Airbnb, a home-renting site that is one of the vanguards of the so-called “sharing economy,” has been under fire in big cities — including New York — where authorities have found that it violates local zoning laws. The service got a boost this week, however, after an appeal board found that a resident who rented out his room to two Russian tourists did not violate New York City’s prohibition against short term rentals.
In its decision, the board reversed a $2,400 fine that an inspector imposed on condo owner Nigel Warren, who had charged the tourist a fee and provided keys for three days.
Airbnb hailed the decision as victory in a blog post, declaring that, “the sharing economy is here to stay, and so are we.” (See Om’s recent profile on its new hire of Chip Conley here).
While the decision is a victory for the popular short-term rental service, the win is a fairly narrow one. The board based its decision on an exception to the 30 day rule, which applies if a full-time tenant is living in the apartment while the renter is there: the guest then has legal access to all parts of the apartment.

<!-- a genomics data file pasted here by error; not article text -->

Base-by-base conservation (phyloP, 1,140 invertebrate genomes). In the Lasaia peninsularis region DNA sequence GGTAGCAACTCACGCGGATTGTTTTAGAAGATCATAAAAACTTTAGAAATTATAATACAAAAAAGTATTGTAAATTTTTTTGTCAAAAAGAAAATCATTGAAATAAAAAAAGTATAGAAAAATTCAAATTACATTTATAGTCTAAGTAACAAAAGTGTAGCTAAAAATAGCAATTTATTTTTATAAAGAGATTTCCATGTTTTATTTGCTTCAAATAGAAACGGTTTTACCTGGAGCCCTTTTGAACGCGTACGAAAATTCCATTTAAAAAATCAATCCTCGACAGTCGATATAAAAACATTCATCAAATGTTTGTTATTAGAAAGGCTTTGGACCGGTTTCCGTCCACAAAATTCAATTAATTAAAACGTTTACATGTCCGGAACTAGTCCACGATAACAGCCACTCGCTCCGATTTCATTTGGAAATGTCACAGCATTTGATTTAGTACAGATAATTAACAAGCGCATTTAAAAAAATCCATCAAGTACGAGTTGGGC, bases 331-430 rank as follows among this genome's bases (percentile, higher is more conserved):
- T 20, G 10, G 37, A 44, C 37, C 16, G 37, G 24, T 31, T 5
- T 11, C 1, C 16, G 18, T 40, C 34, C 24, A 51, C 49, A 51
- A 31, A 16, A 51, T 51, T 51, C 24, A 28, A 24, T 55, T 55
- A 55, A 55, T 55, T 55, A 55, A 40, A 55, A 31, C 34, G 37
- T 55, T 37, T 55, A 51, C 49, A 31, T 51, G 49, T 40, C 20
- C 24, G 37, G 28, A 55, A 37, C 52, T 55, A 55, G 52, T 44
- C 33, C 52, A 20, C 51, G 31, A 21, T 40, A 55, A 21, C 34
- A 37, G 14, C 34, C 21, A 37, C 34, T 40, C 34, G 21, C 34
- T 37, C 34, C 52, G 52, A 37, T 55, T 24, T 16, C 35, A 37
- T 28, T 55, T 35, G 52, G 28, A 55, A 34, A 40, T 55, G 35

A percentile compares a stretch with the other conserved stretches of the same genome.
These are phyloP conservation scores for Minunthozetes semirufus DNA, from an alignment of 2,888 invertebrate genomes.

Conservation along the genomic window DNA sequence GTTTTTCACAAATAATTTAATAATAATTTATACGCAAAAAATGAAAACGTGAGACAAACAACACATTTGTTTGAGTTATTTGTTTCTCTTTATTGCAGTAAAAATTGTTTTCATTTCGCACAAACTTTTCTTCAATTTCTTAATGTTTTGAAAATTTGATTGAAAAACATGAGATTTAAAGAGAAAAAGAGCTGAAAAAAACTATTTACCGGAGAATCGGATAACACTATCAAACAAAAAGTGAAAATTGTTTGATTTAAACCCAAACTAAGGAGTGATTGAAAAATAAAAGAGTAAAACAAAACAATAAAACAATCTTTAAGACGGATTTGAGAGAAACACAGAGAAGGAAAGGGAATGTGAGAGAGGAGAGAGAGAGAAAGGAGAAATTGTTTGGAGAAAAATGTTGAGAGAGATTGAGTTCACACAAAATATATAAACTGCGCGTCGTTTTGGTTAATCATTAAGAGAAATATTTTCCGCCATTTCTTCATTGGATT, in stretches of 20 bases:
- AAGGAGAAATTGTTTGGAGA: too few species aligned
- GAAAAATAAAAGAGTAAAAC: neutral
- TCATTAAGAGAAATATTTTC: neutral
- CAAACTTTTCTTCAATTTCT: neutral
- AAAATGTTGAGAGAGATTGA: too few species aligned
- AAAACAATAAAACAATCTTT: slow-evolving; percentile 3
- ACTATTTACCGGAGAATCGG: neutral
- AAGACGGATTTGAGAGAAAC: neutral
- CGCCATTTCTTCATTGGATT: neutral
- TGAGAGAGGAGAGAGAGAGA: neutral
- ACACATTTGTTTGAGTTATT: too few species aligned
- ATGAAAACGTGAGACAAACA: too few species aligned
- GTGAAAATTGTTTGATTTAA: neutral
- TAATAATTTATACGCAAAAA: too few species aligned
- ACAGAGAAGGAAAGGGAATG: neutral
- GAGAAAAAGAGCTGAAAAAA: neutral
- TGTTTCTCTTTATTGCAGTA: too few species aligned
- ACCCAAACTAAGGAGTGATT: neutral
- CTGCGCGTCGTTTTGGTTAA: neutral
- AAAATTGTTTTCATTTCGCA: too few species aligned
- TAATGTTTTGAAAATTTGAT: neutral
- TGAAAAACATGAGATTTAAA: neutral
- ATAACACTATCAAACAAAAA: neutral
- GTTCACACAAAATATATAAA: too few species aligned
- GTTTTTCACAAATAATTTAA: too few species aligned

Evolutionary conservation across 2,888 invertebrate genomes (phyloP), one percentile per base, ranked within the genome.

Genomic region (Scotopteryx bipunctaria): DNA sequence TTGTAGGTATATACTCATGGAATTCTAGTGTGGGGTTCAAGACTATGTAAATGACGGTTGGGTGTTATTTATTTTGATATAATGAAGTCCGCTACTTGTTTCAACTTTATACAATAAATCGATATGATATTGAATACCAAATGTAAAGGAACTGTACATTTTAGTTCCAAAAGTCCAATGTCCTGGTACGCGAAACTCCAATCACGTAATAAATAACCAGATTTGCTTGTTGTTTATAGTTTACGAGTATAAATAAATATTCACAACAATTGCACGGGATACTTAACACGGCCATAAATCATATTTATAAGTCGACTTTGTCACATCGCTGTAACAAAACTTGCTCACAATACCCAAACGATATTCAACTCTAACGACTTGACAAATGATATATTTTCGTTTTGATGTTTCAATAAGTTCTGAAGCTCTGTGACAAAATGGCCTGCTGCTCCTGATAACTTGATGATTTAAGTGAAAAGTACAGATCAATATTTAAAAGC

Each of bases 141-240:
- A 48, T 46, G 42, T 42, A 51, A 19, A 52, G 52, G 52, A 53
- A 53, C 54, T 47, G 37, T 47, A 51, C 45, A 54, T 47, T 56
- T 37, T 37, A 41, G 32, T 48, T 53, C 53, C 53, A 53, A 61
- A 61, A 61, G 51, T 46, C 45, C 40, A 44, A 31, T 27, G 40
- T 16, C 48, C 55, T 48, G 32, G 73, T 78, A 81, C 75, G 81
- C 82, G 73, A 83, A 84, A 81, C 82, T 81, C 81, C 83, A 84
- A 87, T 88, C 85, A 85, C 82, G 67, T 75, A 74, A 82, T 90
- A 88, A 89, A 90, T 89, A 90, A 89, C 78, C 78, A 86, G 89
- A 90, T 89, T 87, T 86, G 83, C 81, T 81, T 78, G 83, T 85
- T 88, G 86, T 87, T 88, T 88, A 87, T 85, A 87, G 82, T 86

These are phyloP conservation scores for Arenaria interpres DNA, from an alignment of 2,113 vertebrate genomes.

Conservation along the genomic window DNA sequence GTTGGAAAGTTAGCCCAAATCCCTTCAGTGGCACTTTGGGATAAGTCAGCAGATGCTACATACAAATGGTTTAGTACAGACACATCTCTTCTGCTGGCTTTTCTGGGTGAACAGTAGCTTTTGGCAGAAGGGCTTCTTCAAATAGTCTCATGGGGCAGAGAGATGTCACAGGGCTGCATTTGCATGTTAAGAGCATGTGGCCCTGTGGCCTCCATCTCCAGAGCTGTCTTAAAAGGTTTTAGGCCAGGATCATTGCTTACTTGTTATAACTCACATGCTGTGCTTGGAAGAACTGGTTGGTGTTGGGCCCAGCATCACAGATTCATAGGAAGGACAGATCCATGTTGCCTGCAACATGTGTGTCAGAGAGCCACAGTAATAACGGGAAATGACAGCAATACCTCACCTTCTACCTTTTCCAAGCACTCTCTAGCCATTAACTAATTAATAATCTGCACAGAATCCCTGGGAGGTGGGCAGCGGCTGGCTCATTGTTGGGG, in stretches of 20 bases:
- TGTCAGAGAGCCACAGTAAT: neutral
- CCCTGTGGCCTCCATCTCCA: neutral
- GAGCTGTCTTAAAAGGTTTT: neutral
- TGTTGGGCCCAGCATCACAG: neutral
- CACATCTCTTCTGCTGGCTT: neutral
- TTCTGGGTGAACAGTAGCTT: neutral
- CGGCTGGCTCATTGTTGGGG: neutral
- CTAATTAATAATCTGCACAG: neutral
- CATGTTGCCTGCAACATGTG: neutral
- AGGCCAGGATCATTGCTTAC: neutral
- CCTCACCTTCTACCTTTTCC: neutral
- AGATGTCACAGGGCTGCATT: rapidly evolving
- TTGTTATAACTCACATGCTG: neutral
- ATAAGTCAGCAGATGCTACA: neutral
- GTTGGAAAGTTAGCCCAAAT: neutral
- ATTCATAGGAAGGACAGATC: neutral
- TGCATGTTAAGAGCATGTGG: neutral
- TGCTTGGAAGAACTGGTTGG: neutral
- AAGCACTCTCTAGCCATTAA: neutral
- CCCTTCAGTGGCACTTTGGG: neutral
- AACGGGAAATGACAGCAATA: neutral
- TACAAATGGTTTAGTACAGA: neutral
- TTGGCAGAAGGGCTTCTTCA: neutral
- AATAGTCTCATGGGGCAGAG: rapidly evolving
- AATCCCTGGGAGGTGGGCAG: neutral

In Warren’s case, his roommate was present while the tourists were there. The board ruled that a lower judge was wrong to fine Warren on the basis of the fact that the roommate and the two Russian tourists were complete strangers. It also found that the inspector never confirmed whether the Russians had access to all parts of the apartment.
The decision is likely to provide more grist to a conflict in New York between the many people who rent rooms through Airbnb, and frustrated residents who complain about their homes turned into illegal hotels.
You can read the ruling for yourself here:
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